Archive for September, 2010
Double crossed by the Mexican government and forced to watch the execution of his own family, Machete (Danny Trejo), a former Federale is trying to make an honest living in the United States as an illegal immigrant/day laborer. But try as he might, trouble just seems to find him when he’s hired to shoot the hard lined anti-immigration Senator McLaughlin (Robert De Niro). Before long, Machete learns he’s actually been set up once again, this time to give a boost to the Senator’s campaign and in turn assist the evil drug lord Torrez (Steven Seagal), the very man who killed his family. Now out for blood and justice Machete takes on all evil doers with assistance from an unlikely group of folk legal and illegal. But will justice be served or will his legend be just a myth?
Flat out brutal grind house flavour with more than enough splatter gore will keep action hungry fans more than satisfied. From a visual angle director Robert Rodriguez returns to his roots and does arguably what he does best, stylized violence/action. Rodriguez’s comic book-esque plot drives this exploitation brand film over the top with plenty of irreverent and witty humor; and, of course the obligatory kung fu sword play and combat along with not so subtle political overtones help to strike the balance of levity and gravity in his story telling. The end result is an enjoyable watch with plenty of what we’ve been missing this summer in similar action flicks, intestinal fortitude with a smile…. plus some nudity. All told, the film does begin to drag in the last third, despite it’s minuscule run time of 80 minutes and that’s kind of a drag, and, if you haven’t clued in to this so far, this is a basically a film for dudes, so it may not be everyone’s cup of tea. Regardless, it’s still worth seeing for the spectacle, and best seen with a group of fans. Machete is rated R.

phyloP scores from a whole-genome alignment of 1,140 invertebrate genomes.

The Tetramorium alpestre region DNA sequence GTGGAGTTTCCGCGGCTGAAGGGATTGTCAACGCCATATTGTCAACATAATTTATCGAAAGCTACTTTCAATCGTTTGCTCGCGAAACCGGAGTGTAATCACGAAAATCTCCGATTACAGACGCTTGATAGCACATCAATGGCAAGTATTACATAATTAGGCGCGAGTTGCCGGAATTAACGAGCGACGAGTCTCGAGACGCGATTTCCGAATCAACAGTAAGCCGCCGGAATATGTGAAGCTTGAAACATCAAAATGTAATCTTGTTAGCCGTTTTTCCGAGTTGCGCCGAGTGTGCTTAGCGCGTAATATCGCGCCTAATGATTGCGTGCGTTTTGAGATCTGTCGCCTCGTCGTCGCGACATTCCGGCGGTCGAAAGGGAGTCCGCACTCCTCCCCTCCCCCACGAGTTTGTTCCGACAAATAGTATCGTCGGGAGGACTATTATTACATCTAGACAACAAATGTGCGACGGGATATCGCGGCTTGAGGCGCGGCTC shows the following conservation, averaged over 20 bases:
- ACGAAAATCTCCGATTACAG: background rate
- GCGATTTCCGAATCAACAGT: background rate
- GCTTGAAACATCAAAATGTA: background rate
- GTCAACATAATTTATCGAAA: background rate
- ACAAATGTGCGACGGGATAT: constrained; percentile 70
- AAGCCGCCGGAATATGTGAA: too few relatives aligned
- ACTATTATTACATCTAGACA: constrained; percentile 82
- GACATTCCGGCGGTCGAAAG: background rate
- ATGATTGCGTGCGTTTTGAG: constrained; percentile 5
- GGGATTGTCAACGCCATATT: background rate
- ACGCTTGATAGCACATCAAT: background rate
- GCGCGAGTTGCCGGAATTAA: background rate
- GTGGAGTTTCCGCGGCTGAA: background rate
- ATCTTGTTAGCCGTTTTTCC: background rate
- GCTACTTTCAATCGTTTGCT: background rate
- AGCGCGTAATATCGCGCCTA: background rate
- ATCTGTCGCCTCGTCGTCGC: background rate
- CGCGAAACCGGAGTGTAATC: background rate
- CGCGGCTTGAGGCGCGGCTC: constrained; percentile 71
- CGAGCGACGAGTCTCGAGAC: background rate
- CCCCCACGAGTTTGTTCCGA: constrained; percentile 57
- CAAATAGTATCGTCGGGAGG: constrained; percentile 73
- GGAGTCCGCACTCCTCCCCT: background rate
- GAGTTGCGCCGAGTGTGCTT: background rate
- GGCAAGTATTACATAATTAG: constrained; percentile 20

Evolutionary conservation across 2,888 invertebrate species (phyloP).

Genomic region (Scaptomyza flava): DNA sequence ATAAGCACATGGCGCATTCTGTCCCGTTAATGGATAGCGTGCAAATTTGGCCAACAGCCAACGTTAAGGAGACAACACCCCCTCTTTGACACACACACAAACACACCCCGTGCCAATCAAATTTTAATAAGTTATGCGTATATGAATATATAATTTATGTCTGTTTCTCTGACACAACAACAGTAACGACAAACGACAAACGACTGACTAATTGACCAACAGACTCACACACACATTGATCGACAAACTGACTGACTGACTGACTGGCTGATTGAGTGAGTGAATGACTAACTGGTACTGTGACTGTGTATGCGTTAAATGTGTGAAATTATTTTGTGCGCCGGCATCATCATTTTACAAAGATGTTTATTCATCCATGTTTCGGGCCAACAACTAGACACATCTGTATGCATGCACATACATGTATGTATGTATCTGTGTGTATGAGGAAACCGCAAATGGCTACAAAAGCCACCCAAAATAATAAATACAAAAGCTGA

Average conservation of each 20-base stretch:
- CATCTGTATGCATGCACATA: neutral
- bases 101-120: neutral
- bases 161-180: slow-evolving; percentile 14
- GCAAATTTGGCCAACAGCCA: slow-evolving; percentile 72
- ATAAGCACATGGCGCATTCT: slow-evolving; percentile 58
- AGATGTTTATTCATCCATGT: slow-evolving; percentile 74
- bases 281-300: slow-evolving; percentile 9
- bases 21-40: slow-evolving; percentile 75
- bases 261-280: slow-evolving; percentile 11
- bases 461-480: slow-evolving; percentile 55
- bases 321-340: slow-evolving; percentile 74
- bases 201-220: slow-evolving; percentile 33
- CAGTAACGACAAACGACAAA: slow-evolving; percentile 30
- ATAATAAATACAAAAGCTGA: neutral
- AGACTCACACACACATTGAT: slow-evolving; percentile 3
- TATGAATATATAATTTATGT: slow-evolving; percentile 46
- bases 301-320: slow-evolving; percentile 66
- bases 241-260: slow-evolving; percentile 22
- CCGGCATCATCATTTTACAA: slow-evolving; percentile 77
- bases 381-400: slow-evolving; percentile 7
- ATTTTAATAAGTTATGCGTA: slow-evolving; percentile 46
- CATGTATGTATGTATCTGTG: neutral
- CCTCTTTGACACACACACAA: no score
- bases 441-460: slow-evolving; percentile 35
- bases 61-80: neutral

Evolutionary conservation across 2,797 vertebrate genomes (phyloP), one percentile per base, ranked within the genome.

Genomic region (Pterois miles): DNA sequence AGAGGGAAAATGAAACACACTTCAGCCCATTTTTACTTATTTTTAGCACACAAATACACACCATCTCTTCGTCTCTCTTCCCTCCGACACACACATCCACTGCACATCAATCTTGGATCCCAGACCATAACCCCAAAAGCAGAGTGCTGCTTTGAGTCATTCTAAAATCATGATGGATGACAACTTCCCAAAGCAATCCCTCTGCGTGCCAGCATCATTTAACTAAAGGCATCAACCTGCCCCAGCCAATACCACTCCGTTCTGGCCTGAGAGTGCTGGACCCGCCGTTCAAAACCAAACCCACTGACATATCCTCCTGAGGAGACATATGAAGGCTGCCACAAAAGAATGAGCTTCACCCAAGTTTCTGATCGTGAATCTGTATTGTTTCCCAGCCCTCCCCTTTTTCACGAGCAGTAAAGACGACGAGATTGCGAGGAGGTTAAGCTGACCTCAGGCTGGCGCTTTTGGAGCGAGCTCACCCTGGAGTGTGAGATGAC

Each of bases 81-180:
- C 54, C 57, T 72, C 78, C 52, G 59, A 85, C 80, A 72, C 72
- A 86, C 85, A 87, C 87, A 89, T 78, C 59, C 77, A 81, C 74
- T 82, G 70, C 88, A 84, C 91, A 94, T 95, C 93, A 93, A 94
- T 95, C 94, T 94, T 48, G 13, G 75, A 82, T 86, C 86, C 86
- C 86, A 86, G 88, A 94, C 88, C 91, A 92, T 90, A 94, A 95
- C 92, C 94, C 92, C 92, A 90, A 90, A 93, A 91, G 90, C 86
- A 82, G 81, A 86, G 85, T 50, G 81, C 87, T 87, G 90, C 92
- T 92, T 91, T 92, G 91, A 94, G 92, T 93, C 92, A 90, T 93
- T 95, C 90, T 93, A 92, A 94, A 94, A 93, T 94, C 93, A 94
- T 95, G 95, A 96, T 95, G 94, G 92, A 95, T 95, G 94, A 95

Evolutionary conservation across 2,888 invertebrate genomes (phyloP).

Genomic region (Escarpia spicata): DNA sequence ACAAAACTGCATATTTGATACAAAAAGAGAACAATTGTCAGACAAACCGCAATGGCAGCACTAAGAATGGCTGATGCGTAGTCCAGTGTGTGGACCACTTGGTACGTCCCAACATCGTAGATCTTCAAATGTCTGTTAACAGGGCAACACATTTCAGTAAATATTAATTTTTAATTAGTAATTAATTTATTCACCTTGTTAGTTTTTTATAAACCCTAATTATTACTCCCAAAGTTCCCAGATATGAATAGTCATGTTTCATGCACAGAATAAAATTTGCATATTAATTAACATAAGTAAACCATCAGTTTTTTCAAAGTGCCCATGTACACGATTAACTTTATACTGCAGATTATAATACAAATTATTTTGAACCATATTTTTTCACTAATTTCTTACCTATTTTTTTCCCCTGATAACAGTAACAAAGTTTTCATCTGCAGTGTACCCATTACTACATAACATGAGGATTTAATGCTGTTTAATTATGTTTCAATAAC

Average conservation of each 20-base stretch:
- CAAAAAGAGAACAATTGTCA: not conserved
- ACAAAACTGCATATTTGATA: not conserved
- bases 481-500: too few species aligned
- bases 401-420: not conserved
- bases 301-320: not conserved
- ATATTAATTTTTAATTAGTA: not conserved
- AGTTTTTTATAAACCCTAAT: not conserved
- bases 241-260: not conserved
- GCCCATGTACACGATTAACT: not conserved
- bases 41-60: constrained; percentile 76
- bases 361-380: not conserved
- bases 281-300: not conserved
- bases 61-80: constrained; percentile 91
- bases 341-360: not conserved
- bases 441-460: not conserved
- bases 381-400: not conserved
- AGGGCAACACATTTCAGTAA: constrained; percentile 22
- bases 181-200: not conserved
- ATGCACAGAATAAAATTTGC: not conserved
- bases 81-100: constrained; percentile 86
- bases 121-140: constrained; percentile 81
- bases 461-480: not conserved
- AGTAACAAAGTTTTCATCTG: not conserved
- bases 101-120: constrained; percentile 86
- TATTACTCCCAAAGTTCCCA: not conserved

Record label A&R rep Garrett (Justin Long) is a 30 something guy, unwilling to commit to a relationship and open his heart, destined to fail with the ladies. Erin (Drew Barrymore) is an aspiring news writer looking to finish college and land a job with a major newspaper. When the two meet on a fluke, a one night stand becomes an intense relationship that neither saw coming. When their 6 week fling comes to a close and Erin moves across the country to finish school the two attempt to maintain a long distance relationship. But does the couple have what it takes to stay strong or will their careers and other distractions be their coffin nails?
Sharp writing and improv skills from the ensemble make this film a fast tongued and quick witted comedy that also happens to be a love story of sorts. And, given that in real life Long and Barrymore have been a couple on and off for some time, the film feels even more genuine. Several memorable moments also come to mind from supporting actors Charlie Day and Jason Sudeikis who play Long’s roommates in New York, again success in the oddball comedy bits. Yet, before I go into a complete lovefest for this one, let me be quick to point out there’s still the irksome factor that we’re not exactly seeing a new story idea here. In fact, the film is predictable from the get go and does walk the line of becoming a stereotypical romantic comedy, the saving grace though is the honesty and edgier brand of humor without which the film this might not work. Matinee worthy and not embarrassing for the dudes out there to take their ladies on a date. Going The Distance is rated R.